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Diane Abbott: EU migrants will be free to bring future partners to the UK under Labour

Emilio Casalicchio

2 min read

Diane Abbott today said EU nationals who come to the UK during the Brexit transition period will have the right to bring future partners to the country under a Labour government.

The Shadow Home Secretary said there must be no “two tier” system for EU migrants after March 2019.

Theresa May has said there will be a “difference” between the rights of those coming to the UK before Brexit and those who come during the transition - but has so far failed to spell out what that will mean in practice.

At the moment, the rights enjoyed by EU citizens in the UK are automatically extended to their future partners if they come to this country.

Laying out a Labour vision for post-Brexit immigration today, Ms Abbott said migrant rights should remain the same at least until the future relationship with the EU is in place.

“Our position is that EU nationals living here and EU nationals that come in during the transition period should have the same rights as EU nationals currently have,” she said at Kings College in London.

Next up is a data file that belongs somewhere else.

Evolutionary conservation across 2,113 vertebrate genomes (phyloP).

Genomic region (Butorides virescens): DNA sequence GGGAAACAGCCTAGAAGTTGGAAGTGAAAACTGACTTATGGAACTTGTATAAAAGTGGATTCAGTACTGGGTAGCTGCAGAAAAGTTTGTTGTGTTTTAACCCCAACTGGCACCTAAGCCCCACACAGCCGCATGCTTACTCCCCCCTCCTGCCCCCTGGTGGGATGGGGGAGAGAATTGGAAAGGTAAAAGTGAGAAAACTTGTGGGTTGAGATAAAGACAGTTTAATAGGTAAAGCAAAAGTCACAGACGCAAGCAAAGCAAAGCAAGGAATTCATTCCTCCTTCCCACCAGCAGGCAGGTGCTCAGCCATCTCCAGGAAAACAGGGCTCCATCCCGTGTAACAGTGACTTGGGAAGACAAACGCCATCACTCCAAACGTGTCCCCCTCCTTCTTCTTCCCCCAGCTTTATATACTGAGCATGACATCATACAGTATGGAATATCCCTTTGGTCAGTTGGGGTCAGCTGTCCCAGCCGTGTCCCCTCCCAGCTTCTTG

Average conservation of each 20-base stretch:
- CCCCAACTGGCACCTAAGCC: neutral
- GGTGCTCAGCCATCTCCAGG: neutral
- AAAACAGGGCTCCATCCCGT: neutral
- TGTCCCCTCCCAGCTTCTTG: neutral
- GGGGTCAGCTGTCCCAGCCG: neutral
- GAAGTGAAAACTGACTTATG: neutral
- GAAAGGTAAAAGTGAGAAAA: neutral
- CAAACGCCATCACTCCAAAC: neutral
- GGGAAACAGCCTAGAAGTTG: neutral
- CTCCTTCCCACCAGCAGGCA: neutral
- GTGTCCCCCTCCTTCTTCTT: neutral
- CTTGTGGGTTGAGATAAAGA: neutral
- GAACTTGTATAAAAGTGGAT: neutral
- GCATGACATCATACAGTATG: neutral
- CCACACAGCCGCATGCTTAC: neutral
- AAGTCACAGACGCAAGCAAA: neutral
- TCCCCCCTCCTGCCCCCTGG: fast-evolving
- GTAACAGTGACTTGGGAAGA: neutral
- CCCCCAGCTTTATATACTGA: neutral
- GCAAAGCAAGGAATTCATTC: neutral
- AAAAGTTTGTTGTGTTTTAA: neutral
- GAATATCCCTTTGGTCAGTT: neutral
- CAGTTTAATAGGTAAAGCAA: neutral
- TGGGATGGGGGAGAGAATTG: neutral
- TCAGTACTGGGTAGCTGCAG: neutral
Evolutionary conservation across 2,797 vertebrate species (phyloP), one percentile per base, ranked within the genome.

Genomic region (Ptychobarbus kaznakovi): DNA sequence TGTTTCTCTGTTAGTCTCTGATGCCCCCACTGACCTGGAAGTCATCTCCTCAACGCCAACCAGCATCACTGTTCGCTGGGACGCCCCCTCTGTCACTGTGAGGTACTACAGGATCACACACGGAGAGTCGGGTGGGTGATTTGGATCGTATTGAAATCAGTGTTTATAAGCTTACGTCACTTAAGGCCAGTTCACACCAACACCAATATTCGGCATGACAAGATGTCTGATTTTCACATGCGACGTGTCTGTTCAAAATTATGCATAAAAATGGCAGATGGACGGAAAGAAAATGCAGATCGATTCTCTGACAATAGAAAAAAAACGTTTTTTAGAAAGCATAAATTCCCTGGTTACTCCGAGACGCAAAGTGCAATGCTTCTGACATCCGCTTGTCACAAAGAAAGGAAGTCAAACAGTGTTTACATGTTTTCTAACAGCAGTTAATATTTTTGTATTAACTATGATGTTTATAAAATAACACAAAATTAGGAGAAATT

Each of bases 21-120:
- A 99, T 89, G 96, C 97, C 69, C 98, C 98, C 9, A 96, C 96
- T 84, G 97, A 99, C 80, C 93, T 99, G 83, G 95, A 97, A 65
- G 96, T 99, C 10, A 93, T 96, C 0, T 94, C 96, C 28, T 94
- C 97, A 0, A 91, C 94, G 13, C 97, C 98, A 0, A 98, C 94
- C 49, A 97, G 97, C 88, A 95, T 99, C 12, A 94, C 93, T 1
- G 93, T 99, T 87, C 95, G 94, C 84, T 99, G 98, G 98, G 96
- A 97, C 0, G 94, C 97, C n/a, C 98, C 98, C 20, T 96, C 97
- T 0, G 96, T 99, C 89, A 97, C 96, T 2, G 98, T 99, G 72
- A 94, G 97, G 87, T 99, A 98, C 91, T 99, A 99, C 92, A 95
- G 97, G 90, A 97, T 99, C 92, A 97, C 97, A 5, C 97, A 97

“We don’t want two-tiers of EU nationals.”

On the right of EU nationals to bring future partners from abroad into the country permanently, she said: “We want the rights of EU nationals to be the same as the rights they currently have - including in terms of their future relationships and so on, to be able to be enjoyed by their families.”

Elsewhere in her speech this morning - which she dubbed the first in a series of “lectures” about Labour values over immigration - Ms Abbott said the party would end the break-up of migrant families.

She said a “fair and reasonable” approach would mean the carers or parents of admitted child refugees would have the right to move to the UK.

And she called for an end to the practice of deporting children without entitlement to be in the UK once they turn 18, even when their parents are able to remain.


Ms Abbott again risked the ire of Brexit supporters by linking the debate about EU membership to racism.

“In some political quarters immigration is a euphemism for race,” she lamented.

“And you can't have a serious debate about immigration unless you are willing to face up to that.”

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